‘No to Suleiman, no to Shafiq’

The headline of this post was a common banner at protests in Cairo’s Tahrir Square.

CAIRO, EGYPT — The headline of this post was a common banner at protests on Sunday night in Cairo’s Tahrir Square – a sign that Egyptian president Hosni Mubarak hasn’t succeeded in mollifying anti-government demonstrators with two new appointments.

One enterprising Egyptian actually set up a small kiosk and sold the signs outside the square.

Mubarak yesterday installed Omar Suleiman, his longtime intelligence chief, as vice president and former air force commander Ahmed Shafik as prime minister.

But the move has won him little popular support, as evidenced by the signs at tonight’s rally, or the group of about 25 demonstrators who surrounded a tank outside the Egyptian museum and chanted slogans about the Egyptian intelligence chief. “Suleiman, Suleiman, get on a plane tonight,” was one refrain.

Suleiman’s appointment as vice president has been described by some as a major step Egypt hasn’t had a vice president since Mubarak took office, after all.

But most Egyptians at Sunday’s protest dismissed the appointment as a stunt: Ahmed, a taxi driver from the Medinat Nasr neighbourhood, called him “Mubarak’s right hand” Osama, a businessman who walked across the bridge from Cairo’s upscale Zamalek district, called him “the big man” behind the regime’s “dirty policies.”

Khalid, a 35-year-old shoe salesman from downtown Cairo, turned the tables a bit, asking me who the American government would prefer as Egypt’s president. Omar Suleiman, I answered.

“That’s why he was appointed,” Khalid said.

Demonstrators in Tahrir were deeply divided, though, about which of Egypt’s other leading politicians they did support. A few mentioned Ayman Nour, the once-jailed leader of the Ghad party who held a rally in downtown Cairo last night.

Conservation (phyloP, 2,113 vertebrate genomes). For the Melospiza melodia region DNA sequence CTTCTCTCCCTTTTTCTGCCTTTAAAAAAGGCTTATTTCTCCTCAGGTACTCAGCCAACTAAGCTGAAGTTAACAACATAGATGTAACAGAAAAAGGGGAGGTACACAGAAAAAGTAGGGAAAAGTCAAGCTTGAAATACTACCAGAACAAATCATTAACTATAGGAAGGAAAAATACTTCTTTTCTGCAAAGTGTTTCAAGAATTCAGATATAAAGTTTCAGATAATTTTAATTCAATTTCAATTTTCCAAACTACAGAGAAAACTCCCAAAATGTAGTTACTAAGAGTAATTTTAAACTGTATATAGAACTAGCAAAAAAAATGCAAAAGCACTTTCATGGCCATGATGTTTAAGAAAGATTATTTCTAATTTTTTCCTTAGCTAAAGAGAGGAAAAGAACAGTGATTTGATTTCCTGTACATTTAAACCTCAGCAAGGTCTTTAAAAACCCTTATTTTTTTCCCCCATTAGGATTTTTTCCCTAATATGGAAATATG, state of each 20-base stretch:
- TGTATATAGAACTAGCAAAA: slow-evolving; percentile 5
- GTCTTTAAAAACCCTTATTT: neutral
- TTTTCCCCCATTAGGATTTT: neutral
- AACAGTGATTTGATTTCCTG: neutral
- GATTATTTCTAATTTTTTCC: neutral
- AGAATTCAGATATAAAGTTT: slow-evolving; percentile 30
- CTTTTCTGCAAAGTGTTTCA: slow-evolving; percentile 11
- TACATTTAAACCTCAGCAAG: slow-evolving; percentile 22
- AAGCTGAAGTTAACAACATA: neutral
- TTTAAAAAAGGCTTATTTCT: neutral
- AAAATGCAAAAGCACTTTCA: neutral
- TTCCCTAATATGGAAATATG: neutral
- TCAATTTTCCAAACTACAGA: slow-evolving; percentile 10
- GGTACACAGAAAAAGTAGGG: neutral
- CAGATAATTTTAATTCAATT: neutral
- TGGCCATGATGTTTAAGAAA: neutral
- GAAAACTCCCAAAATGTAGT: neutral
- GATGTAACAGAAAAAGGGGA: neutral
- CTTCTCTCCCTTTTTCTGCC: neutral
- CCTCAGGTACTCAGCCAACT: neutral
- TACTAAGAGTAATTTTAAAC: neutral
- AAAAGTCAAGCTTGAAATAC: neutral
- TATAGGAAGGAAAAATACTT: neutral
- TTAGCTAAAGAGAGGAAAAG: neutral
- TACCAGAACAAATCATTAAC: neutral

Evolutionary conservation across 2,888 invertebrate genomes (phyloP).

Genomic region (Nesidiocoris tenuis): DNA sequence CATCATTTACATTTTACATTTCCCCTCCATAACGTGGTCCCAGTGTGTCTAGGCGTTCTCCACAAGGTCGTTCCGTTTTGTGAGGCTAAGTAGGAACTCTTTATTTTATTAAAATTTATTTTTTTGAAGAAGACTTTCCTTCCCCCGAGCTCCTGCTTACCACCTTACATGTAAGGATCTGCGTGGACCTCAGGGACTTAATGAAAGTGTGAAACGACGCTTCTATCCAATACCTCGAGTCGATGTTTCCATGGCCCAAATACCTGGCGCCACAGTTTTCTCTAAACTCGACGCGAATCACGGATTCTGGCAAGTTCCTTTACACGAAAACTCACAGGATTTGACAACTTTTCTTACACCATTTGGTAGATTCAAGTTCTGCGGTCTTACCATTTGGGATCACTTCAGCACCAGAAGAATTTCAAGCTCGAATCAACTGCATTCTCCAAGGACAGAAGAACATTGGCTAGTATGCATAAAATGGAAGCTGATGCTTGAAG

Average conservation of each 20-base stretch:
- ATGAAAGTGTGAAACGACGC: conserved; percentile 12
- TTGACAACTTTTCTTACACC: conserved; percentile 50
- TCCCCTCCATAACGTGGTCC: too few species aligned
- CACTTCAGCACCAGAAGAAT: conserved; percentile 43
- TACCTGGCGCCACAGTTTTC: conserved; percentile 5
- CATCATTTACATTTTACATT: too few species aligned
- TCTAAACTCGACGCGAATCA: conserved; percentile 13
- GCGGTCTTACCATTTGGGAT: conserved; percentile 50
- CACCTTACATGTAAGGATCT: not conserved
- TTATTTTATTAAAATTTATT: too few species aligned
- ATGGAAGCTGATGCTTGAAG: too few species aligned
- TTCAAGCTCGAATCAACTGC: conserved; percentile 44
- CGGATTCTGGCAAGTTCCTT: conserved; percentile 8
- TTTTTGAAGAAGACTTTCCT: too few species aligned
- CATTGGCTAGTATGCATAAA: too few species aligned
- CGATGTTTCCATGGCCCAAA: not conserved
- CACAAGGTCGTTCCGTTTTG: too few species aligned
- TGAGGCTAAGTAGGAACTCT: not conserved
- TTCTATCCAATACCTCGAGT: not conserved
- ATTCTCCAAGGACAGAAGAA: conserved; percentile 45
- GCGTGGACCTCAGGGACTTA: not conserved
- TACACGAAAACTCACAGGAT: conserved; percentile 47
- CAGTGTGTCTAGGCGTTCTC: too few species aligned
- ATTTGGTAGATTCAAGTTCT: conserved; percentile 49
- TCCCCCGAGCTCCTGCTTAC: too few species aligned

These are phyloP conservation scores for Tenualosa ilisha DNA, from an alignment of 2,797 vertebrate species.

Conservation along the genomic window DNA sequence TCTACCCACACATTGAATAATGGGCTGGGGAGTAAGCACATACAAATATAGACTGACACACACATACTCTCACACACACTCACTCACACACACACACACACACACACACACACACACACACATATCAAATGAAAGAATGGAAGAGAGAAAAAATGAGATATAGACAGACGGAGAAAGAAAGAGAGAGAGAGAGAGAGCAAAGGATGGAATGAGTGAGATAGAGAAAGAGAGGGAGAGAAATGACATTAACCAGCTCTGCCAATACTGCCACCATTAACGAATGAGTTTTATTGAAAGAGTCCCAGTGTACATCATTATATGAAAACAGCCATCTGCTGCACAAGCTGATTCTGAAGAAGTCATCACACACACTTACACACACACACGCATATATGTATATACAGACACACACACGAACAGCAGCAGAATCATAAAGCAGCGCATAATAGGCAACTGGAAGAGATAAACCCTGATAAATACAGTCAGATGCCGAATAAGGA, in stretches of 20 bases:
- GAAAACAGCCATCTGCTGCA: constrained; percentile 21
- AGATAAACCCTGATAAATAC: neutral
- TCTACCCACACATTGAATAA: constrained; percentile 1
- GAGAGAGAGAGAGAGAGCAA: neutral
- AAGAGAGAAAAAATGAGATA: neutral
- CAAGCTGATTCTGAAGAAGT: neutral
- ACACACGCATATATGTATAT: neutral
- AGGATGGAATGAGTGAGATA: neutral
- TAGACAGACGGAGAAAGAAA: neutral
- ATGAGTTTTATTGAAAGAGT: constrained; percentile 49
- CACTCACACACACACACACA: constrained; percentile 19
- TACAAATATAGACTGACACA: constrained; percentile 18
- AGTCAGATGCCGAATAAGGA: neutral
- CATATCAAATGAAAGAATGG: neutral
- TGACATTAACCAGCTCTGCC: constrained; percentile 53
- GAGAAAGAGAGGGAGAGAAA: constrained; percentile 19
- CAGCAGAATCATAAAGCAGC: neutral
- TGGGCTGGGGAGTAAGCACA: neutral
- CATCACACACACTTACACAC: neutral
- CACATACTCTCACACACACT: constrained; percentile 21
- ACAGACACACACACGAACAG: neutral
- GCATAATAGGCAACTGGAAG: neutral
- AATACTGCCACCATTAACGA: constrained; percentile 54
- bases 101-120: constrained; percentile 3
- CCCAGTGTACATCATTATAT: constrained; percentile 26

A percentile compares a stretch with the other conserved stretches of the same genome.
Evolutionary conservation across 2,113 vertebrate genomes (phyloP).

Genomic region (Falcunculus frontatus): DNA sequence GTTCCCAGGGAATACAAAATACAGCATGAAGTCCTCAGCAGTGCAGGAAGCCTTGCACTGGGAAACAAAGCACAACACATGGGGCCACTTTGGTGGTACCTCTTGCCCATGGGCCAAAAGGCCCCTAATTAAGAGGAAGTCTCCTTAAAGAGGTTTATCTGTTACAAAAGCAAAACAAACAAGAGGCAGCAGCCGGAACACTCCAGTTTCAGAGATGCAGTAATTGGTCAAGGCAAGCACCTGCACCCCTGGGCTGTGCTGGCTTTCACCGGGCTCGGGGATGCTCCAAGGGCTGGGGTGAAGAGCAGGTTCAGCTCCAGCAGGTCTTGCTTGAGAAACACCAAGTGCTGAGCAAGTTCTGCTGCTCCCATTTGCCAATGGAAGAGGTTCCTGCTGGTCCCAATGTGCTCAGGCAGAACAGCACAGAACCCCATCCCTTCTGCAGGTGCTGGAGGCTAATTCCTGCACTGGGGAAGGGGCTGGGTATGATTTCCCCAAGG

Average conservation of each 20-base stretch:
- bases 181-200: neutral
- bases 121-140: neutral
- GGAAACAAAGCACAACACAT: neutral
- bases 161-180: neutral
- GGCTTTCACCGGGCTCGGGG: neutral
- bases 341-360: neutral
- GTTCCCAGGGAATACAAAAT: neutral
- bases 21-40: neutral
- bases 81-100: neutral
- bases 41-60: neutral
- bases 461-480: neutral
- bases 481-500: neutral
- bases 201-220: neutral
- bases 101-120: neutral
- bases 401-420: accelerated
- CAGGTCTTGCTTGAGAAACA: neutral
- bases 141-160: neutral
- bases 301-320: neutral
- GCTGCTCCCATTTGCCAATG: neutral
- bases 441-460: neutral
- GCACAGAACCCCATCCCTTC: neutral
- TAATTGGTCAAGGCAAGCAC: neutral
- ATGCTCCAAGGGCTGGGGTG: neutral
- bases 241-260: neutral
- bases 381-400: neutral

Even fewer voiced their support for Mohamed ElBaradei, the former IAEA chief indeed, while hundreds of demonstrators who surrounded him tonight seized the media’s attention, thousands of other protesters nearby took no notice of his speech.

“ElBaradei has been outside of Egypt for 40 years,” said Mohammad Hassan, a dry cleaner from Giza, shortly after ElBaradei spoke. “He doesn’t know the Egyptian people.”

Egyptian television, meanwhile, said little about the demonstrations. The focus is mostly on security: State-owned channel 2 keeps airing video of hundreds of people rounded up by security forces in Cairo, Fayoum, and other cities. The channel described them at least once as “terrorists.”

But there have been few reports of looting tonight, a common complaint from Saturday. That’s due at least in part to the “neighbourhood watches” – groups of armed young men manning roadblocks at many of Cairo’s intersections. The road from the airport to downtown Cairo was lined with dozens of those impromptu checkpoints, and several are even operating on side streets around Tahrir Square – an area with a heavy army presence.